The beauty of a Content Management System (CMS) is the ability to control content, functionality and even layout through an easy-to-use UI. Everyone from the smallest bloggers all the way to the largest corporations use some form of a CMS because of how they simplify site management.
On the other hand, some of these systems can be real resource hogs. Weighed down with copious amounts of code and slow databases, they can be a bit of overkill for a basic site on shared hosting.
The good news is that there are some real alternatives to widely-used platforms like WordPress, Joomla! or Drupal. Let’s take a look at a collection of innovative, lightweight systems that are challenging the notion of what a CMS has to be.
It features inline editing that really lets you see what your page looks like as you make changes (as opposed to just filling out a bunch of form fields). Supporting mobile with your design is made easier because the system automatically serves up optimized images sized appropriately for the user’s device. Complete site backups consist of a single JSON file – definitely an added convenience.
Grav is a flat file CMS, which means you don’t need a database. It only requires PHP to run. Simply upload the files and you’re up and running with speed. One of the cool aspects of Grav is that it, like other traditional CMS, can handle plugins and themes which can be safely updated. You’ll also find some powerful features like the ability to create custom fields, create unlimited taxonomies, a smart caching system and command line tools.
Themes are easy to customize and use the Twig template language. Another unique feature is that Grav’s admin area is a plugin – meaning you don’t have to install it if you don’t want to. Who said flat file platforms aren’t flexible?
October is based on the Laravel PHP framework and aims to be both simple and modular. The back end is quite minimal, with only a few basic and intuitive features. Where October really shines, though, is its use of Markup to manipulate templates. While the system uses Twig, it has also extended that language with items that relate directly to the CMS. For example, you can easily add various AJAX Components, which add useful functionality to just the pages you want.
This enables you to minimize the presence of unused code on your pages. You’ll also find a nice collection of free and paid plugins and themes. Pages, Layouts and code snippets (called Partials) are saved as .htm files. October takes an interesting and unique approach to both the process of building a website and content creation.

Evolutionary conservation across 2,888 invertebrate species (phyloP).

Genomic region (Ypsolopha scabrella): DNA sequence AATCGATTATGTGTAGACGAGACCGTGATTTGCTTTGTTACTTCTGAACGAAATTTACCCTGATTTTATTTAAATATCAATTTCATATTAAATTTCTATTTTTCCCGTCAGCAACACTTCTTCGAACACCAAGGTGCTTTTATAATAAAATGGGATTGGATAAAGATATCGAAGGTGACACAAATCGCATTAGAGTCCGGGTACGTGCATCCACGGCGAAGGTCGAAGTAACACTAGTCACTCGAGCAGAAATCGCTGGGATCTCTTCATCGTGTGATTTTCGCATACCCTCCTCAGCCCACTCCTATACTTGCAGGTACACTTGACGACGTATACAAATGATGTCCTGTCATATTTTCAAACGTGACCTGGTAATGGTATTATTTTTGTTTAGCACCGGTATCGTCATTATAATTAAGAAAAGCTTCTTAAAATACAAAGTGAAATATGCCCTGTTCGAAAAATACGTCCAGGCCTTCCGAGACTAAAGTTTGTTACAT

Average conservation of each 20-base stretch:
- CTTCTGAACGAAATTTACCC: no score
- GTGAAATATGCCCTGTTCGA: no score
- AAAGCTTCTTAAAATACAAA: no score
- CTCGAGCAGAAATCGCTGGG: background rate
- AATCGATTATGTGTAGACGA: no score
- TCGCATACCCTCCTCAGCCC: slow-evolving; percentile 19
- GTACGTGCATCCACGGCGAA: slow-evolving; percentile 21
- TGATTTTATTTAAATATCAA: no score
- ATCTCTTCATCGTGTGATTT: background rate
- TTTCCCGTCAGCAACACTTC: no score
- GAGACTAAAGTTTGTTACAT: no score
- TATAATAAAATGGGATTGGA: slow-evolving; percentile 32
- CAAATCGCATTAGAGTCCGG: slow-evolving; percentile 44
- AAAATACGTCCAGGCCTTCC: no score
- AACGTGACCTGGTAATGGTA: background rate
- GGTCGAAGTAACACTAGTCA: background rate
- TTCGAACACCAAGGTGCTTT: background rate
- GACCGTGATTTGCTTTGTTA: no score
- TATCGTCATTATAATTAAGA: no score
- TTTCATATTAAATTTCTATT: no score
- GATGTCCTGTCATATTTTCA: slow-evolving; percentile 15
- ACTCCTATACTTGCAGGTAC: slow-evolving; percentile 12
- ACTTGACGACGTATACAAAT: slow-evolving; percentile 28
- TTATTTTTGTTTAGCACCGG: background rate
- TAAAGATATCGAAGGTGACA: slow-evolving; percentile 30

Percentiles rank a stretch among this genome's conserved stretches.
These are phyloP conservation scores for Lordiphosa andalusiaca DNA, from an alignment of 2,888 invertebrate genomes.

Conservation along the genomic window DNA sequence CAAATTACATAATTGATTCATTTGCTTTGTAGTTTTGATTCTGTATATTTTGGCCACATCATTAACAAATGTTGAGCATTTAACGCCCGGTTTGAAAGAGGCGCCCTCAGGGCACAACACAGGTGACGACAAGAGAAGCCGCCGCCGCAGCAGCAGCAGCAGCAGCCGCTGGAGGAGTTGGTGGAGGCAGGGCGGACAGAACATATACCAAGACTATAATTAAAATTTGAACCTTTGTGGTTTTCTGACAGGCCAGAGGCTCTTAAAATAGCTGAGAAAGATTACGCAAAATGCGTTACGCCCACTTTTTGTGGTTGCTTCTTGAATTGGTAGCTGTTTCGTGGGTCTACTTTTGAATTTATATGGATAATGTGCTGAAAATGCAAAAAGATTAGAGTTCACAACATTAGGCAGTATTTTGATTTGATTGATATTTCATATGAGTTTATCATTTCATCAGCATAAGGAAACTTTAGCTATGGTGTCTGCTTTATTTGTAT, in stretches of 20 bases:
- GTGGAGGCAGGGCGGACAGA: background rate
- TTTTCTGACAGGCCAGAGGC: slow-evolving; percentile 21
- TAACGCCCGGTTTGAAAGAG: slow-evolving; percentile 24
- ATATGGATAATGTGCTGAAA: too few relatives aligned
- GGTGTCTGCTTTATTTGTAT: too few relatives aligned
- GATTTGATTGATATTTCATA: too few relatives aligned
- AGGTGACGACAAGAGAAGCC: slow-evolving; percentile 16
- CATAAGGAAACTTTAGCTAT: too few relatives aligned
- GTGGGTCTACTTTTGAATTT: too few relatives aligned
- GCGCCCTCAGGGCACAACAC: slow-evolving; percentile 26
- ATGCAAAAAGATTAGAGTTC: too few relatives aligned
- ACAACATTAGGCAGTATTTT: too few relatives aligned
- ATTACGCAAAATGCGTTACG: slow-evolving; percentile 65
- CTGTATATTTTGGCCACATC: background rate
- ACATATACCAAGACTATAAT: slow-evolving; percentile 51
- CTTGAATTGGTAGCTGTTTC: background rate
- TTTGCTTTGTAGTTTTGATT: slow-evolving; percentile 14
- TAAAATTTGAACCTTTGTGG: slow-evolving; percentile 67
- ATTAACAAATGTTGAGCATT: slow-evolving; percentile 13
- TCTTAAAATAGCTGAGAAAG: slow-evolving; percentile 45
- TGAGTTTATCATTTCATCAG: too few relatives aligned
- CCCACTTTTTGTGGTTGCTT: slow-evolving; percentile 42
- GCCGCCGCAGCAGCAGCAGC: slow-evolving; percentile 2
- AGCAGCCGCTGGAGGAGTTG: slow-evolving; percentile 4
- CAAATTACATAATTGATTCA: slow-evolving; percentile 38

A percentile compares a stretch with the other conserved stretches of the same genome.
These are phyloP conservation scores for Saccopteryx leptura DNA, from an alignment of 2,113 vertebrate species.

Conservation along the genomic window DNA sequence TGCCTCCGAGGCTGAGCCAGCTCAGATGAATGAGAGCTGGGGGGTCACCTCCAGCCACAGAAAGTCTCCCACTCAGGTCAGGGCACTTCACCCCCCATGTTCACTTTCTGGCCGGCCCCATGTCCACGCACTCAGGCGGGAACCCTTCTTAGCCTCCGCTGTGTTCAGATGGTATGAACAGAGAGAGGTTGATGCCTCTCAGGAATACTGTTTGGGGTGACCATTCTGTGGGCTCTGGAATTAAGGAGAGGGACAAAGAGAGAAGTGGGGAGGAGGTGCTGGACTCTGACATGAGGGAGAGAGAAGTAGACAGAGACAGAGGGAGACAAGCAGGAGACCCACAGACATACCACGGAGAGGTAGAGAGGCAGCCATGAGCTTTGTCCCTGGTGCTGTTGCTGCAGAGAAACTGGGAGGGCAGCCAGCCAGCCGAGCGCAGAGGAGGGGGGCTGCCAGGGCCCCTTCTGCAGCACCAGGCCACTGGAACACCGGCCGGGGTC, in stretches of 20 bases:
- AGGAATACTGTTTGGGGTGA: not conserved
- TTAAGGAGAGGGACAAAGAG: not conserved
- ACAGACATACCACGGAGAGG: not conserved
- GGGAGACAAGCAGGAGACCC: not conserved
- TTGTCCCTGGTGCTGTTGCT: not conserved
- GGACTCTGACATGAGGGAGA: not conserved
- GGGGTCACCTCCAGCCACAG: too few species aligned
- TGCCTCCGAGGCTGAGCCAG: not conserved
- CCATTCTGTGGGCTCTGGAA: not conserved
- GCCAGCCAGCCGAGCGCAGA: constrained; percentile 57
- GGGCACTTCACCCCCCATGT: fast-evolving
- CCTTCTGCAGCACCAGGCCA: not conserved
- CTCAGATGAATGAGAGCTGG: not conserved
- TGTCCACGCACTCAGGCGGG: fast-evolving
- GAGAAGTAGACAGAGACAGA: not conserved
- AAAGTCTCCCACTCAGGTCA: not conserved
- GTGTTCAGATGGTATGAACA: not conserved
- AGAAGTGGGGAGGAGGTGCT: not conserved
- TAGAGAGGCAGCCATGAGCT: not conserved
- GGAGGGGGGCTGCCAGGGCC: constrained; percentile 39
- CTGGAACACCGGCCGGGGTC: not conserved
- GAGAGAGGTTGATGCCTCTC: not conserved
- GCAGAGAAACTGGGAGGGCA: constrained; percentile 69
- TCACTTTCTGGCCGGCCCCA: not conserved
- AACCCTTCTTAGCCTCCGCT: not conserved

Pagekit is built on Vue.js, which means it’s quite fast. Its use of Symfony Components means that the system architecture is both modular and extendable. The admin area is attractive and consists of customizable widgets. Creating content is made easier with an included HTML & Markdown editor with the ability to preview changes in real time.
Managing content, menus and widgets is a simple drag-and-drop affair. User permissions can be set to allow team members access to only the areas they need. There’s also a nice Marketplace, with a selection of Themes and Extensions you can use to make the most of your website. Want to create your own theme? Pagekit supports that as well, with the help of the UIkit framework.
Pico is a flat file CMS that wants to make web maintenance as easy as “editing a text file”. It’s the perfect choice for those who don’t want to mess around with a back end (in fact, Pico doesn’t have one). Instead, content is handled through Markdown.
The process really is like editing a basic text file – even a posts’ Meta information is configured that way. Themes are developed using Twig and there are also a few basic plugins available. This system is clearly intended for a niche audience – but it’s fascinating nonetheless. The approach to content management is much different than what you’d expect from a modern CMS.
Alternative Management Systems
The platforms above are living proof that there are indeed real alternatives to the big-name CMS’s out there. Some are meant to solve a niche problem, while others can be a fit for just about any type of site. Perhaps the best part is that they all attempt to avoid so much of the bloat that we see with the market leaders.
All of these platforms are free, self-hosted and worth a look. Take a bit of time to experiment and see if one might be a fit for your next project.